City Of Austin Is Studying What To Do About Reparations, Will Quantify Anti-Black Structural Harm

City Of Austin Is Studying What To Do About Reparations, Will Quantify Anti-Black Structural Harm

City of Austin

Evanston, Illinois To Pay $400,000 To Some Black Residents For Past Anti-Black Discrimination. Image: The Belle Brezing Photographic Collection, 2003AV1, Special Collections, University of Kentucky. Kentuckiana Digital Library via University of Kentucky

City of Austin
City Of Austin Is Studying What To Do About Reparations, Will Quantify Anti-Black Structural Harm. Image: The Belle Brezing Photographic Collection, 2003AV1, Special Collections, University of Kentucky. Kentuckiana Digital Library via University of Kentucky

While Washington continues to drag its feet on passing H.R. 40 to study reparations, local governments – including the City of Austin – are taking the matter of reparations into their own hands.

On March 4, the Austin City Council unanimously approved a resolution “to create a sustainable economic model for 4 the benefit of Black Austinites to address systemic issues in the City’s policy decisions.”

Among those decisions is the directive “to conduct a study and provide a report outlining the economic value of the direct, indirect, intentional, and unintentional harm caused through economic, health, environmental, criminal injustice, and other racial disparities and declination of resources by the City to be developed through the partnership between The University of Texas at Austin LBJ School of Public Affairs and Huston-Tillotson University.”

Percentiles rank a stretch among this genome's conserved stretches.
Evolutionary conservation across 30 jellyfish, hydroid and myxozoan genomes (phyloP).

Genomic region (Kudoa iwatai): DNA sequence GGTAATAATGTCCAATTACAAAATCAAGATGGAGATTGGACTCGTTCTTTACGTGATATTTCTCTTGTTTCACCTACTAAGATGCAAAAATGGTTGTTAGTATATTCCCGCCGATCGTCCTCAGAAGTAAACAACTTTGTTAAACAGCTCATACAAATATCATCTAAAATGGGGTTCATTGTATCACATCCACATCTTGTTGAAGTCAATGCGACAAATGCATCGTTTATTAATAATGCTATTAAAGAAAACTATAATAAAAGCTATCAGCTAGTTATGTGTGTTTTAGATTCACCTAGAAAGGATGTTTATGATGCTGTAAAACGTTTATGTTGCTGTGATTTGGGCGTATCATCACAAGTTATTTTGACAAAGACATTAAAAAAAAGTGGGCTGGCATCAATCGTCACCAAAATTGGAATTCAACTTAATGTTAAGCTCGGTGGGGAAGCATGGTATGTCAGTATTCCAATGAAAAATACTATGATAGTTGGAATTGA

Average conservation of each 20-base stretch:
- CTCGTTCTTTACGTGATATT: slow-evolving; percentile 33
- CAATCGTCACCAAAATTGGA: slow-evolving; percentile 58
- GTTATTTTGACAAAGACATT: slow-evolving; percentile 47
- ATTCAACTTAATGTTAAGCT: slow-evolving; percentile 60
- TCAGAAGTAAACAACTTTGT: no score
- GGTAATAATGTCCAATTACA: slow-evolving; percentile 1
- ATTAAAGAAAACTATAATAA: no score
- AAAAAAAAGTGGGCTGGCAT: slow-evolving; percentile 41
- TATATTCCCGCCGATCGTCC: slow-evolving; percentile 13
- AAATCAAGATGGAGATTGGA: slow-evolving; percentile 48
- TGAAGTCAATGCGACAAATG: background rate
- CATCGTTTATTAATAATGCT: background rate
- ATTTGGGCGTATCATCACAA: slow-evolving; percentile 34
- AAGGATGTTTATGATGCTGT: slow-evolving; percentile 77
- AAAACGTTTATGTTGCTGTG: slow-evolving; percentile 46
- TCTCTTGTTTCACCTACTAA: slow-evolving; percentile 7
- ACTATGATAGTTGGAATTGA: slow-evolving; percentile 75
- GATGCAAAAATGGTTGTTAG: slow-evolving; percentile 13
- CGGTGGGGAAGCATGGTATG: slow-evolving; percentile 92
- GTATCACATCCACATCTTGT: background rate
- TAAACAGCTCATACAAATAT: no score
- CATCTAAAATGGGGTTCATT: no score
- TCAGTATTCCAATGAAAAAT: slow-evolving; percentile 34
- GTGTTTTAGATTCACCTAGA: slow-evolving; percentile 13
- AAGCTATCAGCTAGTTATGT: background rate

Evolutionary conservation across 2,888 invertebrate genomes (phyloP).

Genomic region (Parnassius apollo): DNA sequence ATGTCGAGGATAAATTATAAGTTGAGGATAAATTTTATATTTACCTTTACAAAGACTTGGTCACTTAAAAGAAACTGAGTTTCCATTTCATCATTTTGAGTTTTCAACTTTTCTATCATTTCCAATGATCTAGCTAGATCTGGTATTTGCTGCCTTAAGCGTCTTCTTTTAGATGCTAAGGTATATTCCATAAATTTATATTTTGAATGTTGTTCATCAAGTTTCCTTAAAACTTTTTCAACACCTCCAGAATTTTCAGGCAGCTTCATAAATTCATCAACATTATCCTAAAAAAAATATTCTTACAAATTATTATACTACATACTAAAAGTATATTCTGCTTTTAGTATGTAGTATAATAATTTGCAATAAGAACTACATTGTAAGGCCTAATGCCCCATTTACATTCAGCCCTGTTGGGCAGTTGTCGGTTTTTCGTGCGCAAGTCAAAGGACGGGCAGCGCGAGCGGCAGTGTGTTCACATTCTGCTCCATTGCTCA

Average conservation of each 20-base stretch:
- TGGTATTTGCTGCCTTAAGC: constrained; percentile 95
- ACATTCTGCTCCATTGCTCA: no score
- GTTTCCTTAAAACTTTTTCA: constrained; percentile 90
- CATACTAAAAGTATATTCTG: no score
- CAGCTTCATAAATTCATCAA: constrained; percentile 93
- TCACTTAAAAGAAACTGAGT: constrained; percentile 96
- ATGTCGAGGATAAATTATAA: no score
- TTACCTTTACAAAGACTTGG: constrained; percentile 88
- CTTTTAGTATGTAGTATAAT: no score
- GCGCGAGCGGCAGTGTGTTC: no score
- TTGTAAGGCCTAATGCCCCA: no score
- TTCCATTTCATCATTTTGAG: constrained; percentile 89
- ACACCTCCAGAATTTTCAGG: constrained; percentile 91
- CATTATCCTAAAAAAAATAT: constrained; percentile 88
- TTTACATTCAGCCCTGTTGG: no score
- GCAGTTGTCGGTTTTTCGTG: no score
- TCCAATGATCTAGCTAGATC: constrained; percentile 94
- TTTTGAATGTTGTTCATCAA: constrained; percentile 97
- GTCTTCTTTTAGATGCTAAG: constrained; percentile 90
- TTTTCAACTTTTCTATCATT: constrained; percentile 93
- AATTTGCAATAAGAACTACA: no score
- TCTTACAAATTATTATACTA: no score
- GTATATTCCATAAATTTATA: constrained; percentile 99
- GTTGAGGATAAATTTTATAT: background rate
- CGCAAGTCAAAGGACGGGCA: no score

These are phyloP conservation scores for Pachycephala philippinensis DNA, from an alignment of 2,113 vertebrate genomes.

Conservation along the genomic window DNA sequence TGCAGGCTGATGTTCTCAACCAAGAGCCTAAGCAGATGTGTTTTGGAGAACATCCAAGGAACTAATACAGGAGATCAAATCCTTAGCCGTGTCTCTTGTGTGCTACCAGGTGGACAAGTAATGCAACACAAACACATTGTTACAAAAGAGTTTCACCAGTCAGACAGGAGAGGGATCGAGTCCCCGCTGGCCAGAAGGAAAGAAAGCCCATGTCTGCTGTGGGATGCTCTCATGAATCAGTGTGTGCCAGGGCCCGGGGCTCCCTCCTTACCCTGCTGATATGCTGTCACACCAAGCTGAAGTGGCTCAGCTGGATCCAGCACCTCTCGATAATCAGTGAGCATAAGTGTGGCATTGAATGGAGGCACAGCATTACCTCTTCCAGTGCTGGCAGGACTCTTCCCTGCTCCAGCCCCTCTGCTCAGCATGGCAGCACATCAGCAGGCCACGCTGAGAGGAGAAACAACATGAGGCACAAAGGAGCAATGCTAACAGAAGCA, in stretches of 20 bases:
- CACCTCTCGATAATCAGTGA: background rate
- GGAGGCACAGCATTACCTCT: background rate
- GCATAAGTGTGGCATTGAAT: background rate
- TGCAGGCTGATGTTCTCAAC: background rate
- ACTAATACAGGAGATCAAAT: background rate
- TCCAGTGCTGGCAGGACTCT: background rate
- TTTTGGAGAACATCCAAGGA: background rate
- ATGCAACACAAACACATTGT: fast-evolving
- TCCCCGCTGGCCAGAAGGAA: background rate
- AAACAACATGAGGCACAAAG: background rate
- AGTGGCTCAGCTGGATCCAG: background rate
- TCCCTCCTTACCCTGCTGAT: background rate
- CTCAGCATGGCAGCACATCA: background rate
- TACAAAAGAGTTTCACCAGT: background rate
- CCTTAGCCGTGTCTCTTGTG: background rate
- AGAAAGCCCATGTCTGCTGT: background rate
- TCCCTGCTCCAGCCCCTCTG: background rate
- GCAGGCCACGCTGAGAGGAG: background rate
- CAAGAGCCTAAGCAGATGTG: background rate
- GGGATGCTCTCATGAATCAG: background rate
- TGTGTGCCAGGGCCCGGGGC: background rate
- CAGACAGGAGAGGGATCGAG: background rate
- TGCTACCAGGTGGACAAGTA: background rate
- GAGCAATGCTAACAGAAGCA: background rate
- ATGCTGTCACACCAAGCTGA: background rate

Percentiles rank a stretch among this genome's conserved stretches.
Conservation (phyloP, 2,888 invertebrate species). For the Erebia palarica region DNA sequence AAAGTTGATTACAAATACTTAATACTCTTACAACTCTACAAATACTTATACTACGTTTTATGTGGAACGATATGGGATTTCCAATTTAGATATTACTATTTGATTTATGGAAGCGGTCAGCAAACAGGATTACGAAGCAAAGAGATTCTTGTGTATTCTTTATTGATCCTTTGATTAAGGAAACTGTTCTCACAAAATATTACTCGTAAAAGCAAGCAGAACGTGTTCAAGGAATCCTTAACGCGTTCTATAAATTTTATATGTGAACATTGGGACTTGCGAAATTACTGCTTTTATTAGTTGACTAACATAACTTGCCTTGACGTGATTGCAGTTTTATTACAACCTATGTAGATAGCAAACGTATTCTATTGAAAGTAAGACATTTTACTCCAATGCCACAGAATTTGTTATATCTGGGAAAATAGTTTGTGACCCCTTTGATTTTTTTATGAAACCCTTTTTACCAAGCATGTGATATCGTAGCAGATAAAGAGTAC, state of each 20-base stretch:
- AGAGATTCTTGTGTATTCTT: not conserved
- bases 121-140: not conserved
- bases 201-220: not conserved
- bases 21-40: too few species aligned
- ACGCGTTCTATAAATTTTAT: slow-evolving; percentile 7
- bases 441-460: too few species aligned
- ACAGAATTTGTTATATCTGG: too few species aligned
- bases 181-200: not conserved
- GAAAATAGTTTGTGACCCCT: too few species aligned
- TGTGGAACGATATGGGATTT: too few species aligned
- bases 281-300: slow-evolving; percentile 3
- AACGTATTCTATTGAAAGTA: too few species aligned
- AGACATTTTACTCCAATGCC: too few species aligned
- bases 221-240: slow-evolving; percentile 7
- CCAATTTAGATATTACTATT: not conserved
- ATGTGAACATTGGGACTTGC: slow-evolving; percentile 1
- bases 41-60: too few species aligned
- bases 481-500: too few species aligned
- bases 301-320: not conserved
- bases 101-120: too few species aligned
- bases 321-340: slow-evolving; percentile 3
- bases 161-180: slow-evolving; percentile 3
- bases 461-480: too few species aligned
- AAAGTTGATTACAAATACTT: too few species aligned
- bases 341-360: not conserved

The resolution is the outcome of a proposal by local rapper Nook Turner who appeared at a rally in Nov. 2020 to advocate for reparations, The Austin Bulldog reported. Turner then demanded the city pay a minimum initial sum of $10 million to Black Austinites as restitution for systemic racism and oppression.

“Our initial ten-year ask is $500 million. And then once the city manager lets us know how much they actually owe us then we can sit down in the next ten-year period and figure out how they gonna give us the rest of the money,” Turner said. “They need to give us what they owe us.” 

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While grateful for the progress, activists are concerned how the city will accurately quantify the centuries of economic oppression wrought on Black Austinites. Some like Tiffany Washington, who claims to be the only Black farmer in Austin, still demanded cash reparations.

“I’m against item number 67 because it does not have a budget to pay us right now,” Washington said. “We have cultural centers, we have the Six Square, we have the Carver Museum, we have the African American Heritage Resource Center. There are so many resources here  already. We need to be paid. And I’m asking that the City of Austin pays us.

The resolution was sponsored by the city council’s lone Black member Natasha Harper-Madison; and co-sponsored by Mayor Steve Adler and Council Members Greg Casar, Vanessa Fuentes, and Kathie Tovo.

While the resolution doesn’t mention reparations specifically, it does seek to address the wrongs levied against its Black citizens over the years, including those who were forced to relocate, had their homes taken by imminent domain, were victims of redlining, etc.

The city also desires to create a Black resource and cultural center, among other things to right past injustices. “I am proud our city is adding its voice to those cities across the country calling on Congress to develop and execute a national program of restitution for descendants of slaves in this country,” Mayor Adler said.

The Black Austin Coalition reminded the public that this was only “the first step – a price tag will be added to what the City owes us!”